Yan Oya illegal sand mining continues despite warning

Yan Oya illegal sand mining continues despite warning

Yan Oya illegal sand mining continues despite warning

Written by Tharushan Fernando

11 Feb, 2017 | 8:13 pm

Work on the lower Yan Oya project is nearing completion. The project is being spearheaded by a Chinese corporation with all major decisions on the project being taken from Shanghai.

YAAN OYAThe Irrigation Department is of the view that the reservoir which is being constructed by blocking the Yan Oya, will not be able to provide water to a large amount of land, when taking into consideration the extent of land being used up for the reservoir.

The lands that will be submerged through the project include lands of archaeological importance as well as many wildlife habitats. The creation of this project could lead to an intensification of the wild elephant conflicts being faced by residents of the Anuradhapura and Trincomalee districts.

Excavations on for the Yan Oya project fell across an area which was said to be rich in ilmenite, an ore rich in Titanum. However,  during the period in which excavations took place, the media was not allowed access to the area through the use of heavy fortifications.

One can safely assume that the ilmenite deposits were also extracted during the excavations.

Excavations also made way for another discovery, this time it was large deposit of sand. The Ministry of Environment took prompt steps to ensure that the government is not able to reap the full benefits of this new discovery.

The Ministry issued permits for certain individuals to mine the sand, based on political suggestions. For nearly one and half years, these individuals who obtained the licenses extracted sand disregarding environmental regulations.

sand2On the 30th of last month, the farmers in the area who could no longer cope up with the burden that they have been suffering due to the mining and transporting of sand, took to the streets.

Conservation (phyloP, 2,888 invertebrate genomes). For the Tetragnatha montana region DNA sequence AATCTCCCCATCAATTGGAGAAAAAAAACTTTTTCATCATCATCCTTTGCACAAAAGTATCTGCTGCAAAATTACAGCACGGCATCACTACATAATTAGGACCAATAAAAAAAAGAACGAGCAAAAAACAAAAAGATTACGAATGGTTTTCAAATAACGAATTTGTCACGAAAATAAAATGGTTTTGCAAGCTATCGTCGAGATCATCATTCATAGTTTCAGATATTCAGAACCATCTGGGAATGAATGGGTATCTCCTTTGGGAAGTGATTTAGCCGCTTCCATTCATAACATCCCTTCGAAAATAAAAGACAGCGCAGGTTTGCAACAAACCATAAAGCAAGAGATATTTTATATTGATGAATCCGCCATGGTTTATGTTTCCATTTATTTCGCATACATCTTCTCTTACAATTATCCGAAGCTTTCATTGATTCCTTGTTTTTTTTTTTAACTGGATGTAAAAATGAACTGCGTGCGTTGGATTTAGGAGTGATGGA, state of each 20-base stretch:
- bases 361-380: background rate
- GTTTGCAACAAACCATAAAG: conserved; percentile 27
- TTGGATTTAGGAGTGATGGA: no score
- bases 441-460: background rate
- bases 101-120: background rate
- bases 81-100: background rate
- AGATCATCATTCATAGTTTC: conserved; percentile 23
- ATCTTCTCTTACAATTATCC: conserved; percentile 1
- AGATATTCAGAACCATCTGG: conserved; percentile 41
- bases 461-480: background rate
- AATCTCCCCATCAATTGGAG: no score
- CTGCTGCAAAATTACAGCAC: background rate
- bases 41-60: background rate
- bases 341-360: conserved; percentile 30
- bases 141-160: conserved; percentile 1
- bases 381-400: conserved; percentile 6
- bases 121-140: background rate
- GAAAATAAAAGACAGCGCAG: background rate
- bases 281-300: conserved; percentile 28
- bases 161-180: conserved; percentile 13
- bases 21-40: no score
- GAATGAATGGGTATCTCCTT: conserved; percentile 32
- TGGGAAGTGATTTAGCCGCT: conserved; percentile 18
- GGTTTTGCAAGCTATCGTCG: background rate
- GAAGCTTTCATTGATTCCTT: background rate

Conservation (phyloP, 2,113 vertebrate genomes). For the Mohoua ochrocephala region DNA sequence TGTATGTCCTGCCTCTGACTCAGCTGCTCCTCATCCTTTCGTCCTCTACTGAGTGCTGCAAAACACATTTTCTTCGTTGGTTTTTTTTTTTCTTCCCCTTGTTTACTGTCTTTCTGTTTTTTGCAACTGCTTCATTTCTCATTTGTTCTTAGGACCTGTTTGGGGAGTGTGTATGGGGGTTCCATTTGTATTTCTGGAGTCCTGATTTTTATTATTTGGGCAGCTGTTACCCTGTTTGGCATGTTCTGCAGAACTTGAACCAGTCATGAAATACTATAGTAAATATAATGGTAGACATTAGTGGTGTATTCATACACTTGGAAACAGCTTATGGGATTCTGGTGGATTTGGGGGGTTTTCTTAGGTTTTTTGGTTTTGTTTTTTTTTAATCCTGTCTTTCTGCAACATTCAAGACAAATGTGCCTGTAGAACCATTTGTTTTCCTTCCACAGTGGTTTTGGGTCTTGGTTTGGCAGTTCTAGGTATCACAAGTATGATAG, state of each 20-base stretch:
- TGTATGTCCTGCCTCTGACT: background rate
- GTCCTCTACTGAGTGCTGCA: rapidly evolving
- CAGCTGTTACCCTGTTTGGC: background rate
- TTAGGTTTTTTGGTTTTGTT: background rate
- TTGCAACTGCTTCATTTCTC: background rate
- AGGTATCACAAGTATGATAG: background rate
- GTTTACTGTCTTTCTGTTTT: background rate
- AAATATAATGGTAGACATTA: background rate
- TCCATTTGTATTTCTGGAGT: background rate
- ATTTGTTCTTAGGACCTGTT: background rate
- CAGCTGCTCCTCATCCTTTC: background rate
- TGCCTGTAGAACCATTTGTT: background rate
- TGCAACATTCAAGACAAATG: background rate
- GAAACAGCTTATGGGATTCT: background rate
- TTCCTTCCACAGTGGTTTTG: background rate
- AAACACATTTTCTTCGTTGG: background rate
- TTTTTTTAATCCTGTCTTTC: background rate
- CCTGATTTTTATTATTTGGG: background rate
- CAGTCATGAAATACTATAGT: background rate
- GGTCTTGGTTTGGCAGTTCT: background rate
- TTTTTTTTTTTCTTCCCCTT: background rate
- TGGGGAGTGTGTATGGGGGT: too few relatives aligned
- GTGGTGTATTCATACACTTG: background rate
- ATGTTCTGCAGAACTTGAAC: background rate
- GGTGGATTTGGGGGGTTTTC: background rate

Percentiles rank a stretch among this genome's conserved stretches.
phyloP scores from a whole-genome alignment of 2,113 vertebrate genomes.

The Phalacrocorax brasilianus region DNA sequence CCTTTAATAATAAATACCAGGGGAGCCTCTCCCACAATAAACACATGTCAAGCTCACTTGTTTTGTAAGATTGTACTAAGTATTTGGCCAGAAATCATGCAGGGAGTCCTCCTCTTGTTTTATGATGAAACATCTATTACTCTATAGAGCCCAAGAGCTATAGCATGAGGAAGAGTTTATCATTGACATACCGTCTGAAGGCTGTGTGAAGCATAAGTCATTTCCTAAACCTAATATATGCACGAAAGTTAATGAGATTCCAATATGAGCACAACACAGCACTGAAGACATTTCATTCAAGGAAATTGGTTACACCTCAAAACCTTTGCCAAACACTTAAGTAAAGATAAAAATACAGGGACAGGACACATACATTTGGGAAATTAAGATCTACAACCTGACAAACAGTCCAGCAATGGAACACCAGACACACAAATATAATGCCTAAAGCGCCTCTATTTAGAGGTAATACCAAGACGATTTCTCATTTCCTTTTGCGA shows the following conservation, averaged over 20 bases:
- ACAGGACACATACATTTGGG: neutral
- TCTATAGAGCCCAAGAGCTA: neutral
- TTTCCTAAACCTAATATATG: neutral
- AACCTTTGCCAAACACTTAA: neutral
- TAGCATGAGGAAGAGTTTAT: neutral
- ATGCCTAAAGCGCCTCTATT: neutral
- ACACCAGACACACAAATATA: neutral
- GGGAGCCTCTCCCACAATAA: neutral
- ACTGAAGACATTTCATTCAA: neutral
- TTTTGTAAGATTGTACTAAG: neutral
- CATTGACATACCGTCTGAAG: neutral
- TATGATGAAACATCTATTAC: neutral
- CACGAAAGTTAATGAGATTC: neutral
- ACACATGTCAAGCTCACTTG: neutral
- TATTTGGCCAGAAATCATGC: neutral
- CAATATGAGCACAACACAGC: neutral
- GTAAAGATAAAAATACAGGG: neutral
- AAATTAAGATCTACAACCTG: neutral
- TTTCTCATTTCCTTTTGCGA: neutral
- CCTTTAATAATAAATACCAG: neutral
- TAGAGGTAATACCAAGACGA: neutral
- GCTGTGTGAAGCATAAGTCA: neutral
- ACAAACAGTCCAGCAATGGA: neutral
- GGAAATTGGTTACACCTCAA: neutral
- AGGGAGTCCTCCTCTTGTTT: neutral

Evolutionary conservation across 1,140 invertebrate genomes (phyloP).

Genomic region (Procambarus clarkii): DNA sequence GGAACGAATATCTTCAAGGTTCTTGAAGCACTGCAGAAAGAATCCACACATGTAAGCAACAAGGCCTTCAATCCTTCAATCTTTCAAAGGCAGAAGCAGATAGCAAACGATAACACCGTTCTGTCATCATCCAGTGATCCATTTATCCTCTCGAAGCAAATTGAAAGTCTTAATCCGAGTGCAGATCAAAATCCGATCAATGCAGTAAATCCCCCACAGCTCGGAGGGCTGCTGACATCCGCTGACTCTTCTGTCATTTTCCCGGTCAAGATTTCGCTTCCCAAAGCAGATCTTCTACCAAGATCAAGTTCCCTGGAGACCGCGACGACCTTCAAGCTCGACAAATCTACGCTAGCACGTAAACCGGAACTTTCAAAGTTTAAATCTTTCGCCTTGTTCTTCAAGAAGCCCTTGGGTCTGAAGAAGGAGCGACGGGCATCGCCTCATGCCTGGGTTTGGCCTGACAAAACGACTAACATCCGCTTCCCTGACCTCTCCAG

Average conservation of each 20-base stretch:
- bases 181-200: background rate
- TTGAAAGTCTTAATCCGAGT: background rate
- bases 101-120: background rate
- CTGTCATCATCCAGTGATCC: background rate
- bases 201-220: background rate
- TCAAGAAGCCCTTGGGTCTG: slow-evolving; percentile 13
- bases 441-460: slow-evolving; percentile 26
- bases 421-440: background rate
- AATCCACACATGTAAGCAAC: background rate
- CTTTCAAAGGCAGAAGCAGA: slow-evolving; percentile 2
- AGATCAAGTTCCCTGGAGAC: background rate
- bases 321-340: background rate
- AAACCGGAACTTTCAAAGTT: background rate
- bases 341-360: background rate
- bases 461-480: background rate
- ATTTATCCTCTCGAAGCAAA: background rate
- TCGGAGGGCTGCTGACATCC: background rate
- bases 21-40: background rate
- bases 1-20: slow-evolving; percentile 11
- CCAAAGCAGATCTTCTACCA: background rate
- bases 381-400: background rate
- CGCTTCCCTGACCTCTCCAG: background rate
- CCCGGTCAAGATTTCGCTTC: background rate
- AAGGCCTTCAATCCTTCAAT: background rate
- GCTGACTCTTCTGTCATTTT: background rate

When the Ministry of Environment could no longer ignore the voices of the people, they took steps to cancel all licences with effect from January 30.

However, the cancellation was merely a farce, as sand mining and transportation continues to this day.

The police pay a supporting role by hoodwinking the people. The police ride in front of trucks that carry sand in the area, in-order to provide the impression that these lorries have been taken into their custody.

However,the police is yet to bring such a sand lorry into their custody or present such a lorry before court.

For nearly three years, people who have been displaced due to the project have been left destitute without alternative lands or reparation for the lands that they lost.

The same officials who are dragging their feet when making allocations to provide these people with reparations have created the necessary background for outsiders to earn a large amount of wealth through the mining of sand.

This is simply another ugly side which has come to be associated with the Yan oya project.

Shouldn’t steps be taken, at least now, to remove the sand deposits that are remaining in a manner which falls inline with environmental regulations and then use that money to provide reparations to the people that have been affected?


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